Nigeria goes to the polls on 28 March to vote in the most contested presidential and parliamentary elections in Nigerian political history. Fearing an electoral defeat, incumbent President Goodluck Jonathan colluded with military elites to postpone the elections on 7 February. Electoral security concerns and the need to defeat Boko Haram were the official reasons cited. This postponement has brought some stability to Jonathan’s People’s Democratic Party (PDP) campaign, allowing the disbursement of more funds as well as enabling the government to gain some vote-winning victories against Boko Haram in the North.
The security situation still remains highly unstable; on 25 March it was reported that Boko Haram militants had kidnapped more than 400 women and children from Damasak, a northern Nigerian town only very recently liberated by Chadian and Nigerian soldiers.
The postponement stalled the mounting momentum for the opposition candidate, Muhammadu Buhari. Despite this setback, however, feedback from sources as well as polls conducted in Nigeria indicate that the majority of electoral support remains with Buhari’s All Progressives Congress (APC). Buhari is set to win the presidential election by a slim margin if the PDP respect the democratic process. A free and fair election, however, remains unlikely and there are two interlocking and highly fluid factors that will influence the election outcome:
(1) PDP and Military Efforts to Influence Voting
The mainstream press has ignored one crucial issue when characterising the election as simply a contest between Buhari and Jonathan: commercial and political sources in Nigeria stress that Buhari is also competing against many members of the corrupt military elite, all of whom fear a Buhari victory. These military figures may collaborate with Jonathan to influence voting and, if necessary, derail the whole process if they feel the result is going against the PDP. Buhari’s electoral promise to launch a thorough forensic audit of military expenditures over the past five years has served to further alienate these long-standing and powerful military establishment figures.
Press commentators and political forecasters have already been preemptively describing the 2015 elections as the most free and fair held in Nigeria since the end of military rule in 1999. While comprehensive voting reforms and the relative impartiality of the Independent National Electoral Commission (INEC) will make large-scale fraud more difficult to engineer, in reality these analysts are underestimating what can be achieved at the local level.
On voting day the security apparatus will be deployed in its entirety and the PDP will target swing states in the southwest and central parts of the country as areas where voting can most easily be influenced. Both carrot and stick measures may be employed to sway voting patterns; as tried and successfully tested at the Ekiti gubernatorial election in June 2014. (The Ekiti State governorship (‘gubernatorial’) by-election in June 2014 saw the PDP surprise political analysts, partly by a successful campaign of coercement and patronage which unseated APC governor Kayode Fayemi.) Apart from in the northwest and northeast where support for Buhari is bellicose, there are a significant number of apathetic voters who may be vulnerable to last-minute bribes and/or coercion.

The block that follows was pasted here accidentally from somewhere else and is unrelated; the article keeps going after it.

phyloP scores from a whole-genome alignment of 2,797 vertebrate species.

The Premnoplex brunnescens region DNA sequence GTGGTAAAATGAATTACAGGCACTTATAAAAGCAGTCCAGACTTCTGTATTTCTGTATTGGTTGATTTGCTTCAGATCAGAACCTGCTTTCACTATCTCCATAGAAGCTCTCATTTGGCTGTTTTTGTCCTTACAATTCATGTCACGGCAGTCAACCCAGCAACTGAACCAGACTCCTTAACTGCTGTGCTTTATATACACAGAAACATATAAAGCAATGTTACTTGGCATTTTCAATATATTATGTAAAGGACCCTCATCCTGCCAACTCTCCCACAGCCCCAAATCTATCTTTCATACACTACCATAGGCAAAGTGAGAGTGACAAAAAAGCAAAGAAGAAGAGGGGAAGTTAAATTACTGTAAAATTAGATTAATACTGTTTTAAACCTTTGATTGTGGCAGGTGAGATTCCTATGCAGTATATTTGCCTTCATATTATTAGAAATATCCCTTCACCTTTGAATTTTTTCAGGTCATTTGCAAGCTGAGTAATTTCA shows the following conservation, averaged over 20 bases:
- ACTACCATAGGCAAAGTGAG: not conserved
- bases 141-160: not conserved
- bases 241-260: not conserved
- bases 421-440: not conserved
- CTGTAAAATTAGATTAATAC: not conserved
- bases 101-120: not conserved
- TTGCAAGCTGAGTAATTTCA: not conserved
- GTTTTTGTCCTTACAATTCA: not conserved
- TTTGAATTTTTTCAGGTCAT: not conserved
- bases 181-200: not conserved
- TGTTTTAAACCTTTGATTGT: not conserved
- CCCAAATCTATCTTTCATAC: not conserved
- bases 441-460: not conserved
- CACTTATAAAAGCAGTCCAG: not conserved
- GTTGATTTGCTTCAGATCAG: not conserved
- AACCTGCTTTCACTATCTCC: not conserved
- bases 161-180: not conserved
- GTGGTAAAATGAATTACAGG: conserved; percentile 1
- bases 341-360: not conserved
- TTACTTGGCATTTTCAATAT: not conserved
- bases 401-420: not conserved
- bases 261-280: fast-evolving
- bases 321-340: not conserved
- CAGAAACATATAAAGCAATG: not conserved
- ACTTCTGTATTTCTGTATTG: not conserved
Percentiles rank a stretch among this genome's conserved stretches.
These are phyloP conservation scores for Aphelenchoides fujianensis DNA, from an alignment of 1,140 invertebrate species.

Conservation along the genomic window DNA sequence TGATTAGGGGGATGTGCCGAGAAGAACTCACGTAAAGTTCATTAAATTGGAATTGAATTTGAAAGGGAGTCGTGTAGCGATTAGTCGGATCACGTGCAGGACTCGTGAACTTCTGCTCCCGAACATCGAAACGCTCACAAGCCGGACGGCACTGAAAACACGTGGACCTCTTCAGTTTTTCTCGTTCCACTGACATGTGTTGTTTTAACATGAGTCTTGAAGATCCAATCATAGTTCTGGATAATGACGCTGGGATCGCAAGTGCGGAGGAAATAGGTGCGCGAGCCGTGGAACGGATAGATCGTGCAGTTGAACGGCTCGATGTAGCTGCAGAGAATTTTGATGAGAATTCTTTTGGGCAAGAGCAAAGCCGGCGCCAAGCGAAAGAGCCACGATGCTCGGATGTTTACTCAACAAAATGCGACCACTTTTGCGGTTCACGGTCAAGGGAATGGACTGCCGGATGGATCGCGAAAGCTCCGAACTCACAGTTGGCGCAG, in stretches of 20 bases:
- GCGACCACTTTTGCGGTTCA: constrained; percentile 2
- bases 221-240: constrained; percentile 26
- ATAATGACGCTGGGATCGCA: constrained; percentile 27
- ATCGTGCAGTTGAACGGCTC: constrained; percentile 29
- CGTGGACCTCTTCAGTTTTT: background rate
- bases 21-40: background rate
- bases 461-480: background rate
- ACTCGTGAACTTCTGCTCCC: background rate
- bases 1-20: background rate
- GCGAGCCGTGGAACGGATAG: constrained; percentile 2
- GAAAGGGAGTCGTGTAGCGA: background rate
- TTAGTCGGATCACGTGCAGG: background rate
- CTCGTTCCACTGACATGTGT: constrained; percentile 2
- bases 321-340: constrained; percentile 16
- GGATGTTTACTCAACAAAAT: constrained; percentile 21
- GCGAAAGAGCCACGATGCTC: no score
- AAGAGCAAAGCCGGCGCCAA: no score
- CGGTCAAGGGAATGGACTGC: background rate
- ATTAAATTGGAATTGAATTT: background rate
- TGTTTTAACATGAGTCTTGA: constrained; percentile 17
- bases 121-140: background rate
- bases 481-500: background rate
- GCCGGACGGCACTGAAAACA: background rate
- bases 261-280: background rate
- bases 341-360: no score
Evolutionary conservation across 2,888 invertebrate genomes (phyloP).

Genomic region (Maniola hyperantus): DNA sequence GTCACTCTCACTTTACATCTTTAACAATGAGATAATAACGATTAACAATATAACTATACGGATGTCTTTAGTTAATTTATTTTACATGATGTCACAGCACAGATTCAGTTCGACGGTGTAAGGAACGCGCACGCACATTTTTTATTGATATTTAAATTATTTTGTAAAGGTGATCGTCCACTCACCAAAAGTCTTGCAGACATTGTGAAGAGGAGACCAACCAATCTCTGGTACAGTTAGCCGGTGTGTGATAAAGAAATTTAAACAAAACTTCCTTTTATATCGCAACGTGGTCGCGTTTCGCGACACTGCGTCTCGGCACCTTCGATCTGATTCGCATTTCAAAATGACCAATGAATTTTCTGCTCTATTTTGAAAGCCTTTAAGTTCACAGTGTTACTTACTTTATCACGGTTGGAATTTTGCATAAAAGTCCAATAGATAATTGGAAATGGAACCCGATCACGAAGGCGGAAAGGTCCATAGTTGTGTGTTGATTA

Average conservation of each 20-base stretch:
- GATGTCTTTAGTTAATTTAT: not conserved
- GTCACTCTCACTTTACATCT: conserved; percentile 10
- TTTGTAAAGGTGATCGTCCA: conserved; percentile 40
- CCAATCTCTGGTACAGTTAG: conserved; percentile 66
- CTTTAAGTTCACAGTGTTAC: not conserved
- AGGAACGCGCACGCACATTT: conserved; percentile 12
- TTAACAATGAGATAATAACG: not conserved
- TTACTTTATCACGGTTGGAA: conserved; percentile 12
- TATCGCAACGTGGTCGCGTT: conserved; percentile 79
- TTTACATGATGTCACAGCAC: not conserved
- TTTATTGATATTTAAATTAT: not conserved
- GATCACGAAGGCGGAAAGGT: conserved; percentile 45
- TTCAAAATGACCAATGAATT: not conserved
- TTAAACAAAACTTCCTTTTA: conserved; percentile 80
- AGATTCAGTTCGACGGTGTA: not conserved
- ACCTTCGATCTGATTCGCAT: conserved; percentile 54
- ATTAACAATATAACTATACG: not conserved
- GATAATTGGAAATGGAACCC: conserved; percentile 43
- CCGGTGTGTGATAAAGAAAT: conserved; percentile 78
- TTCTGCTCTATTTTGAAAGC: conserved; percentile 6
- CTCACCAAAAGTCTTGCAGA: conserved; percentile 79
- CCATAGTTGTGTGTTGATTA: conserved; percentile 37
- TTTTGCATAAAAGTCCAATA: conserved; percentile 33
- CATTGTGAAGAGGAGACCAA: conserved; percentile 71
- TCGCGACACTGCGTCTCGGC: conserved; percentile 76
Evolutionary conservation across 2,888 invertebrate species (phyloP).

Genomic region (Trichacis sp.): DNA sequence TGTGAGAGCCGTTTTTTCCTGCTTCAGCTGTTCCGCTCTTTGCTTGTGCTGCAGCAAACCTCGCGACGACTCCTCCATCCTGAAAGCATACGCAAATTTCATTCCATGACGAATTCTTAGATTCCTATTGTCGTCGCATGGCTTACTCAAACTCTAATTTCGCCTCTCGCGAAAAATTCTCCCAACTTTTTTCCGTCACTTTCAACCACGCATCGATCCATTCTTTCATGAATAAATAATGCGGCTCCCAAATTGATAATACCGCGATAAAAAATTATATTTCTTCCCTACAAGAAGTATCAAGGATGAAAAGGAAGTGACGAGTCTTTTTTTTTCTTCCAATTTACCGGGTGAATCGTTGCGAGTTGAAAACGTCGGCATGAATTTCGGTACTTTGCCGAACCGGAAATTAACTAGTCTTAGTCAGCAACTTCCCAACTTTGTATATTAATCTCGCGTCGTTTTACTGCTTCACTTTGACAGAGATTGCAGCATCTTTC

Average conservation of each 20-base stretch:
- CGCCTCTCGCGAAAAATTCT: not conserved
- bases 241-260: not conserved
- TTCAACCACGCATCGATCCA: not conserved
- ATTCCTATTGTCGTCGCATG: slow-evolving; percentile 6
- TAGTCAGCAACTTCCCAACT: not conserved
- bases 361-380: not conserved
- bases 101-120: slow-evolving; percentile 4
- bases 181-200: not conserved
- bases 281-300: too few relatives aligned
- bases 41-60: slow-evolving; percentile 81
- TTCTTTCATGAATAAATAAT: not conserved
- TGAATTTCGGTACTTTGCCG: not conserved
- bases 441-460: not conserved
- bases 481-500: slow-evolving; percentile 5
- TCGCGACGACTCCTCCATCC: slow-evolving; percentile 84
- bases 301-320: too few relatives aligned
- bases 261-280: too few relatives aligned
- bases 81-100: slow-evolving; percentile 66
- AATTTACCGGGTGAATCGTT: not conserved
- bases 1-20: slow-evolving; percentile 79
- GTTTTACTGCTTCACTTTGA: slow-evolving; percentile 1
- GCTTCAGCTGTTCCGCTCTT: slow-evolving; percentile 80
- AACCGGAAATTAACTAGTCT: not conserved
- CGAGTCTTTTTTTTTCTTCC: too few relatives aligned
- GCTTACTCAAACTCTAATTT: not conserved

(2) The APC Response
The course of the election process will then be heavily influenced by the APC and their supporters’ response. The perceived level of foul play as referred to above will be crucial but, if provoked, a violent reaction could serve the interests of both the PDP and the military leaders. If the country erupts into violence (e.g., because of perceived vote rigging) it will give the military the mandate they require to justify an intervention. According to senior APC sources this is the worst-case scenario, as the elections would effectively be abandoned, and a quasi-military interim government would be formed instead. This government would be formed on the premise of bringing stability and would pledge to hold elections within two years.
This is partly why Buhari has discarded the fiery rhetoric that has accompanied his previous election campaigns. In 2011 Buhari called for his supporters to remain in polling stations and attack any suspected vote riggers. In response to the postponement in February, however, Buhari demonstrated a more stoic attitude, calling on supporters to respect the decision and sit tight until 28 March.
Unfortunately, the risk of violence is very high. Riots are likely in both the North and in the oil-critical Delta. Indeed a Buhari victory will trigger considerable disruption in the Delta as militants damage pipelines in a demonstration to the North that they control Nigeria’s resources. If elected, Buhari will need to tread carefully as there is scope for conflict in the Delta in the longer run. The oil-producing region is where the PDP and Jonathan remain most popular, due in no small part to the significant financial settlement made to the militants.